The Burden of Polypharmacy in Patients Near the End of Life.

Journal Article (Journal Article;Multicenter Study)

CONTEXT: Patients with advanced illness are prescribed multiple medications in the last year of life, intensifying the risk of negative consequences related to polypharmacy. OBJECTIVES: To describe the medication burden of patients near the end of life and identify potential areas for improvement in clinician prescribing practices. METHODS: This was a prespecified secondary analysis of data from a prospective trial. Eligible participants were adults with less than 12 months estimated prognosis taking a statin medication for primary prevention of cardiovascular disease. Participants were enrolled from 15 sites, randomized to continue or discontinue statin medications, and followed for up to a year. Concomitant medications were recorded at least monthly from study enrollment through death. Prescribed medications were categorized by class and subclass. Descriptive statistics were calculated. RESULTS: On average, participants (n = 244) were 74.3 years old (SD 11.5) and lived 264 days (SD 128); 47.5% of the patients had a primary diagnosis of malignant tumor. This population was exposed to medications across 51 classes, 192 subclasses, and 423 individual medications. Patients took an average of 11.5 (SD 5) medications at the time of enrollment and 10.7 (SD 5) medications at death or study termination. The five most common classes of medications prescribed near the end of life were antihypertensives, broncholytics/bronchodilators, laxatives, antidepressants, and gastric protection agents. CONCLUSION: There is a significant medication burden placed on patients with advanced illness. Although most medications were prescribed for supportive care, we observed a high prevalence of medications for managing non-life-threatening comorbidities.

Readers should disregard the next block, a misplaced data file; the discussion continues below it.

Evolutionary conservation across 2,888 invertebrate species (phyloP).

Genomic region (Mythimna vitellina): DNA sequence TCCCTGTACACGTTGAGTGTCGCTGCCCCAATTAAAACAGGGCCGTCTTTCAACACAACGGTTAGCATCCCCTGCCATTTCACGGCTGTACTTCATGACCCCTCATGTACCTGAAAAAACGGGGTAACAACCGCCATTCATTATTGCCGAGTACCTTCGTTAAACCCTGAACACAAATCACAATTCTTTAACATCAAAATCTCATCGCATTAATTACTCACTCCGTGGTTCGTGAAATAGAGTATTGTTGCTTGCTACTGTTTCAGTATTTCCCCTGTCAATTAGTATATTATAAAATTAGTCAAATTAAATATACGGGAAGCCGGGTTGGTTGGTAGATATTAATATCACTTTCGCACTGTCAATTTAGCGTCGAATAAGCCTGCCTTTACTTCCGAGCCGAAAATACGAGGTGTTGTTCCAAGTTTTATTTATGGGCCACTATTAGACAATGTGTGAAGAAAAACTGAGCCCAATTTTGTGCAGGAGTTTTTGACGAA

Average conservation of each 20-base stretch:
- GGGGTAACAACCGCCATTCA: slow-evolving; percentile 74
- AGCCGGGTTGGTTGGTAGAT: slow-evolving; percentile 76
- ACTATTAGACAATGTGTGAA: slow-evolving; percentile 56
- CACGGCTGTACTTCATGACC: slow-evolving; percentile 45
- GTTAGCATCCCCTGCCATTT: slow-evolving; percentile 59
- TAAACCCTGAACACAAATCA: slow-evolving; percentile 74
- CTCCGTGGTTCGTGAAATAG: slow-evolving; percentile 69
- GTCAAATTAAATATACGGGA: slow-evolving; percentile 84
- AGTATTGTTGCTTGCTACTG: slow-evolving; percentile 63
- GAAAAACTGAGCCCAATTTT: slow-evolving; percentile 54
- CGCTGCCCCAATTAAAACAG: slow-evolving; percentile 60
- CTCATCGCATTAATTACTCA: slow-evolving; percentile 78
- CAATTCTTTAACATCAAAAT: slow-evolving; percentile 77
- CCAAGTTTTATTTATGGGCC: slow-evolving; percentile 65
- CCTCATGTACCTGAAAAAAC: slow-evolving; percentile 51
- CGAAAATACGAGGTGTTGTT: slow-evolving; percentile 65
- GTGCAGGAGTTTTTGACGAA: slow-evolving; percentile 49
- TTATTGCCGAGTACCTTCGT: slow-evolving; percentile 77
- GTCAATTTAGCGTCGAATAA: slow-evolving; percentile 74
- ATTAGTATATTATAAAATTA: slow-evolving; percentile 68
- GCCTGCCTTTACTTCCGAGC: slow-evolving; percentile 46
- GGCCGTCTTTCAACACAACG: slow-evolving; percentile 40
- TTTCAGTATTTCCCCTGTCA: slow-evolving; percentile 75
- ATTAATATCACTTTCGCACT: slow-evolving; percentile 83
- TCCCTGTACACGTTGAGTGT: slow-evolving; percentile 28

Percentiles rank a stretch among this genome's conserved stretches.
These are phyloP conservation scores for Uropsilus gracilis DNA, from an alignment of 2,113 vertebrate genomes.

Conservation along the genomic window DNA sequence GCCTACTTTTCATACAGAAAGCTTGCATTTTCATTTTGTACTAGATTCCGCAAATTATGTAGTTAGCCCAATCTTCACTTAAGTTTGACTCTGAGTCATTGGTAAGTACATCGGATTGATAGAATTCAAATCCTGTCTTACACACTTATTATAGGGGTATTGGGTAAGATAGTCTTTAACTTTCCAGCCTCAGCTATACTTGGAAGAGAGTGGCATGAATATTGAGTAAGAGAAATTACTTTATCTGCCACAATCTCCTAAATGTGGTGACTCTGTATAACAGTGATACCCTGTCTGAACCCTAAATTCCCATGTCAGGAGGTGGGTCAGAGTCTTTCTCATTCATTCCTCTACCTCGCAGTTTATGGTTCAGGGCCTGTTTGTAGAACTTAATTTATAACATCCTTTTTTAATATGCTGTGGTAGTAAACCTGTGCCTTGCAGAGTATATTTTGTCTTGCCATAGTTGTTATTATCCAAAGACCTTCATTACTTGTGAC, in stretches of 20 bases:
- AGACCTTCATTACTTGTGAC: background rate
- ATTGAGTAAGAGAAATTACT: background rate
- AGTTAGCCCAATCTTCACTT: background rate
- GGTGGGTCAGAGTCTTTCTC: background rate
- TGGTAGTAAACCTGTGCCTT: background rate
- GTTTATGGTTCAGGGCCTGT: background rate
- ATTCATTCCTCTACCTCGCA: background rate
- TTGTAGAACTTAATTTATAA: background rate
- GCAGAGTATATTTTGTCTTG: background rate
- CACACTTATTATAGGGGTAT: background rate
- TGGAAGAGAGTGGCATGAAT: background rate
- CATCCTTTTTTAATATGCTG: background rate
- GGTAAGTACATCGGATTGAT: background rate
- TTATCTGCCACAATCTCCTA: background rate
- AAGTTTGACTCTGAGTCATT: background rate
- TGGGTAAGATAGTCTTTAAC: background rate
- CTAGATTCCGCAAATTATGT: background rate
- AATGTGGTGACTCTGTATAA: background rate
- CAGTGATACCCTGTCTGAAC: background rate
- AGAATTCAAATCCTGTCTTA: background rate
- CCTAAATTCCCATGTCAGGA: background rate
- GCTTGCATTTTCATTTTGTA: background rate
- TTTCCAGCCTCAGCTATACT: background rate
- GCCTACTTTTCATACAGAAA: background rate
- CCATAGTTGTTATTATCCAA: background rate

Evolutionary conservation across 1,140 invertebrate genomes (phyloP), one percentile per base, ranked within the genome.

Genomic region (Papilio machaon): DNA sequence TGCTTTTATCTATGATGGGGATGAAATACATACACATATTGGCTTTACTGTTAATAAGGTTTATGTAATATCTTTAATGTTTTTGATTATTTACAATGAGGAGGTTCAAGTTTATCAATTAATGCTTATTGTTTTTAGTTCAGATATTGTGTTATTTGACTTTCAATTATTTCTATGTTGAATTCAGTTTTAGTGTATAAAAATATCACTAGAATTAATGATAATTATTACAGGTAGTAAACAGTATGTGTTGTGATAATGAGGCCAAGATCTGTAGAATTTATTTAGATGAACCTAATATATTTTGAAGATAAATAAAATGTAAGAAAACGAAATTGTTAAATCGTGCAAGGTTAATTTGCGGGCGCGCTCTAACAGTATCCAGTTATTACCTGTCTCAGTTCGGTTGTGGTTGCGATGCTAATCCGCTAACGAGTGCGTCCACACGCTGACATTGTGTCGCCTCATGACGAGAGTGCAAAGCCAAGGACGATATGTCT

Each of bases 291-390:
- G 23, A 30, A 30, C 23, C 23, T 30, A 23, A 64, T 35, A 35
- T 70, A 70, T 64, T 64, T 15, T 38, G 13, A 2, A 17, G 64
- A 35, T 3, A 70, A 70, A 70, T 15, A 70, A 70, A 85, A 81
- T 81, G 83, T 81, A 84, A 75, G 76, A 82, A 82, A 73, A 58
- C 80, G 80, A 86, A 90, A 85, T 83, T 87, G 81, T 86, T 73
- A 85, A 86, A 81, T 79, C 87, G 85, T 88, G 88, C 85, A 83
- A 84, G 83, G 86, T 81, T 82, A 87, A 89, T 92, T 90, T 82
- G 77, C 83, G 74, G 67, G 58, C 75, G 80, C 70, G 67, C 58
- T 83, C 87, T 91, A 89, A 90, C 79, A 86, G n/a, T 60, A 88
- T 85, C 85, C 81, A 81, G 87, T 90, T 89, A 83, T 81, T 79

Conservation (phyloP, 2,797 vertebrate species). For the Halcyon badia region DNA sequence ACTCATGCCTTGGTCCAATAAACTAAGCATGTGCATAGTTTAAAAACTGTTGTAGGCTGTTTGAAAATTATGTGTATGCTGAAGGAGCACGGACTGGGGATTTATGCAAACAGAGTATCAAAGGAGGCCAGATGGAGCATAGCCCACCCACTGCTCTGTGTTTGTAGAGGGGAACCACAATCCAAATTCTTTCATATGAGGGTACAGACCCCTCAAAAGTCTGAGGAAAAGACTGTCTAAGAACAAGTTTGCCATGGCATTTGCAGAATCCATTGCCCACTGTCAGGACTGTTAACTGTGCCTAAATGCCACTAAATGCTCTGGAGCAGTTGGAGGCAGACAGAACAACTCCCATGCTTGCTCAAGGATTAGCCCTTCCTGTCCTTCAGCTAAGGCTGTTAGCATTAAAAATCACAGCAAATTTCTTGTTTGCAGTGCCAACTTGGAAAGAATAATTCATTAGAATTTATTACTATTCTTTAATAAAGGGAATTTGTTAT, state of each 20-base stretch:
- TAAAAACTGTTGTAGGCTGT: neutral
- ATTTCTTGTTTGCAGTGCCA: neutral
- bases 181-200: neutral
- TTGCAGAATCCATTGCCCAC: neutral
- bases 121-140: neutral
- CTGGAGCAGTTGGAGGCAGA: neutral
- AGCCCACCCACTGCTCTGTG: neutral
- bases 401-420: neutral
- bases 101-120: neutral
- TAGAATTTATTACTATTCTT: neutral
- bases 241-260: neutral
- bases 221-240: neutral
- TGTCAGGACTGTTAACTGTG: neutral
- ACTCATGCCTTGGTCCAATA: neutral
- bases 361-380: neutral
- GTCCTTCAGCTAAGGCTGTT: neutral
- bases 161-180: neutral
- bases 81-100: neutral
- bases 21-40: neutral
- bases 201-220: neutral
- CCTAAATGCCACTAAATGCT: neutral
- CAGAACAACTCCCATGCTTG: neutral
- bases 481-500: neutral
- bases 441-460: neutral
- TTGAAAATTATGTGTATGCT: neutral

Full Text

Duke Authors

Cited Authors

  • McNeil, MJ; Kamal, AH; Kutner, JS; Ritchie, CS; Abernethy, AP

Published Date

  • February 2016

Published In

Volume / Issue

  • 51 / 2

Start / End Page

  • 178 - 83.e2

PubMed ID

  • 26432571

Pubmed Central ID

  • PMC4733587

Electronic International Standard Serial Number (EISSN)

  • 1873-6513

Digital Object Identifier (DOI)

  • 10.1016/j.jpainsymman.2015.09.003


  • eng

Conference Location

  • United States